New PDF release: Archaeological Approaches to Cultural Identity (One World

By S. J. Shennan

Examines the severe implications of cultural identification from numerous views. Questions the character and bounds of archaeological wisdom of the earlier and the connection of fabric tradition to cultural id.

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Mellor 1973). Secondly, data only become data in the context of specific theories: observations are ‘theory-laden’. In other words, we do not see the world as if we were indiscriminate sensing devices; on the contrary, the ideas that we have and the problems in which we are interested direct our attention to particular ‘facts’ or data which some chain of argument (implicit or explicit) leads us to believe are relevant to our problem. In their discussion of these questions Hollis & Lukes (1982) draw a series of useful distinctions which tend to be overlooked by those who leap from the view that archaeological hypotheses are not totally determined by the facts to the conclusion that anything beyond description of the material is speculative guesswork, in which one person’s guess is as good as anyone else’s.

Precisely which is relevant at a given time depends on the context and conditions, as Wiessner points out. This further emphasizes the argument presented above that it is impossible to regard what goes on within social groups as independent of what happens in the relations between them, and again brings home the importance of detailed analysis of archaeological data and their social and economic implications. Darwinian models for style and isochrestic variation Archaeology has usually taken as the limit of its brief the description of the patterns of variation, most often in terms of ‘cultures’, and the explanation of the specific patterns observed in particular cases, traditionally on the basis of a ‘culture=people’ hypothesis.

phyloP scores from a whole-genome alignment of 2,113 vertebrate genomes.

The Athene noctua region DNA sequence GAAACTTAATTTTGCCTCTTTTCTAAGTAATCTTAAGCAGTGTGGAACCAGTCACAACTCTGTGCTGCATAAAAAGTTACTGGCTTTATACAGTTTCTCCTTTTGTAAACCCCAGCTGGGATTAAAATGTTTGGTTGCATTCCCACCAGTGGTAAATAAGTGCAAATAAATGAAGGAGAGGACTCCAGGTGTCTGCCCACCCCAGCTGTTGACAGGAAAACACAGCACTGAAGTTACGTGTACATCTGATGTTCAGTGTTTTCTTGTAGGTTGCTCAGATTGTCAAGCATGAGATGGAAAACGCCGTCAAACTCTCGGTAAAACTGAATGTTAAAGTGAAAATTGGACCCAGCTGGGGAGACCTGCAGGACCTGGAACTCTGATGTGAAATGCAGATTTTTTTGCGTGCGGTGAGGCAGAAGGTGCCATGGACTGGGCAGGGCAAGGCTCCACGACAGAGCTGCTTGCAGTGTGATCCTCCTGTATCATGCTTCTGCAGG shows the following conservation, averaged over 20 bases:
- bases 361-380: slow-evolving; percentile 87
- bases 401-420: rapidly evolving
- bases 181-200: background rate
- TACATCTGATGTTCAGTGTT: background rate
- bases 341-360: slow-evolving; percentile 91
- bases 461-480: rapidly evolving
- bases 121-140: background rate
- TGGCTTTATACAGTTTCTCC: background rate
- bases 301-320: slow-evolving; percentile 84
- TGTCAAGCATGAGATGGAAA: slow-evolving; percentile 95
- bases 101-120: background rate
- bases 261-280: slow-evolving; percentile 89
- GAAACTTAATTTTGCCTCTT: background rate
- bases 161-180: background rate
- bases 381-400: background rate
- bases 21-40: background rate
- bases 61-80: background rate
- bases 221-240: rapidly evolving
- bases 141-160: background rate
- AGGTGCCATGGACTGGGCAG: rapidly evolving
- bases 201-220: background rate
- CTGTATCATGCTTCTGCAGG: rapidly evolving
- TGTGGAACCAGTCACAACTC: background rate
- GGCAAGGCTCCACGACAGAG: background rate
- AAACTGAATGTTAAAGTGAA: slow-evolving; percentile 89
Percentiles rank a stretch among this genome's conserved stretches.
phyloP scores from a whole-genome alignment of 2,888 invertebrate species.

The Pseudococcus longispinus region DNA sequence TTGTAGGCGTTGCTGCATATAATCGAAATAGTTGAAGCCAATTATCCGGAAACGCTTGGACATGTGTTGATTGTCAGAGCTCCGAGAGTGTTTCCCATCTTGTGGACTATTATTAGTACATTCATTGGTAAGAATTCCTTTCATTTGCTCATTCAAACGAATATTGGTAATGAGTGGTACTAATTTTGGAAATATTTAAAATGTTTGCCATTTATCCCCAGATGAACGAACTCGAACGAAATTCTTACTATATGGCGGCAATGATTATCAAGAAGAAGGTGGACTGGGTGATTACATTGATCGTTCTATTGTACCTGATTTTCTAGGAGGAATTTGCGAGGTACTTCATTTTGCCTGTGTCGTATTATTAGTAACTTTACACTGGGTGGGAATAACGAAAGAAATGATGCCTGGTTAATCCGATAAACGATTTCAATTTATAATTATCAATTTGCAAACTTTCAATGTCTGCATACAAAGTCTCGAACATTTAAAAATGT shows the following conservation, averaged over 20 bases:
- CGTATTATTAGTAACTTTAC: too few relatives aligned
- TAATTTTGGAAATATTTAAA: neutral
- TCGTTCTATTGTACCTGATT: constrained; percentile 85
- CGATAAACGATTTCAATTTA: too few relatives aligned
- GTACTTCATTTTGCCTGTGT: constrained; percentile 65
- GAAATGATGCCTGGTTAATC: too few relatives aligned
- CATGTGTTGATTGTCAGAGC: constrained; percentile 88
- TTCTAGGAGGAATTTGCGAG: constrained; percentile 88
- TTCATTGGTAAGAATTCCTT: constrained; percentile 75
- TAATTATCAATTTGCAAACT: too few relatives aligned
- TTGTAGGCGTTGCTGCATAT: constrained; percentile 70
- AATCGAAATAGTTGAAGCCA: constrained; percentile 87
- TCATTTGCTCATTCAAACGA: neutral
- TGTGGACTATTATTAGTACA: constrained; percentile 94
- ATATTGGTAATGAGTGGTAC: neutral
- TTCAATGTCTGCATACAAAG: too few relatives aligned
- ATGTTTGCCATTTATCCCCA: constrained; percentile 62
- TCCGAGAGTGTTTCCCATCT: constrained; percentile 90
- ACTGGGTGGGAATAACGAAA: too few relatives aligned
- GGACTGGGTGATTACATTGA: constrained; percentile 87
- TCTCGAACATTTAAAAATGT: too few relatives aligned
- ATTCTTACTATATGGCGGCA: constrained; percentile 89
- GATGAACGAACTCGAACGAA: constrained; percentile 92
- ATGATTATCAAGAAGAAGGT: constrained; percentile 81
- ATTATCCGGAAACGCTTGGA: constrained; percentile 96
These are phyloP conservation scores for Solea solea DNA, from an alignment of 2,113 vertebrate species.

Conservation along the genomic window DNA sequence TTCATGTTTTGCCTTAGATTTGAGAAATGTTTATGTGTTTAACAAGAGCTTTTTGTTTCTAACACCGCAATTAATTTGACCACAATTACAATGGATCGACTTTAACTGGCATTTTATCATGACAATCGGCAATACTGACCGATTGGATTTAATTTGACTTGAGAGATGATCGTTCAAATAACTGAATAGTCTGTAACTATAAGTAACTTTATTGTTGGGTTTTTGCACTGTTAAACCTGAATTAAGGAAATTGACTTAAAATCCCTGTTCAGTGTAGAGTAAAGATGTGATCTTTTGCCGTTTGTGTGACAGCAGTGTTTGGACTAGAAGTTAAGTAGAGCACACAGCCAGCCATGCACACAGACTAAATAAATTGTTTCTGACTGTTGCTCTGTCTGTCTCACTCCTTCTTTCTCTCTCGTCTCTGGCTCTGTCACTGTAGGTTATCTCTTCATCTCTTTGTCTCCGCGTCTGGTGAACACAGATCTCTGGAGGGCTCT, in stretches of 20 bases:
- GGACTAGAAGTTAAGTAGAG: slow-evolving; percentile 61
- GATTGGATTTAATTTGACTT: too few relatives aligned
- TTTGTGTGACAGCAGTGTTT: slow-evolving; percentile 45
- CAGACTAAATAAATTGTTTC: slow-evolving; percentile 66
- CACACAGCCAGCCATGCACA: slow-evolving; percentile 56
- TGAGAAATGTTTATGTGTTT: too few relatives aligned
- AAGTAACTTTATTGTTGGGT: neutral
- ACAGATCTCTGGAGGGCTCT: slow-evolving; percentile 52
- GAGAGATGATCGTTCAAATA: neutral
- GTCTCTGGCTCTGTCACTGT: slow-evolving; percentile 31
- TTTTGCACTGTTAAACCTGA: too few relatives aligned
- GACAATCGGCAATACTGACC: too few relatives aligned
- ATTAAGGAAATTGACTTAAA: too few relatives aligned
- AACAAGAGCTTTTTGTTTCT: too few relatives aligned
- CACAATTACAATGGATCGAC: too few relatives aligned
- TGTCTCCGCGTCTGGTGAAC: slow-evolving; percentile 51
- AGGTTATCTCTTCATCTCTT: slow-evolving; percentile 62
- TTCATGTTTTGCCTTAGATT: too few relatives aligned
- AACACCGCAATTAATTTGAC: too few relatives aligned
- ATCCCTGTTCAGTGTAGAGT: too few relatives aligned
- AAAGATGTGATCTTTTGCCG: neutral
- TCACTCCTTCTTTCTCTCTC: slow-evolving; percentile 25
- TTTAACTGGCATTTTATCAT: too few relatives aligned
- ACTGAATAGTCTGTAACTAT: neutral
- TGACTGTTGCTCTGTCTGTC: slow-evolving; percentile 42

However, we can question not only the equivalence (see, for example, Clarke 1968, Ucko 1969, Hodder 1978a, b, Renfrew 1987) but even the existence of these other supposed entities. Mann (1986) has argued that individual ‘societies’ do not exist; instead we should think in terms of overlapping social networks of varying scales relating to different types of social power, whether ideological, economic, military or political. Fried (1967, 1968) has argued that ‘tribes’ as we usually conceive them are an artefact of the political situations which arose in many parts of the world with the expansion of Western influence.

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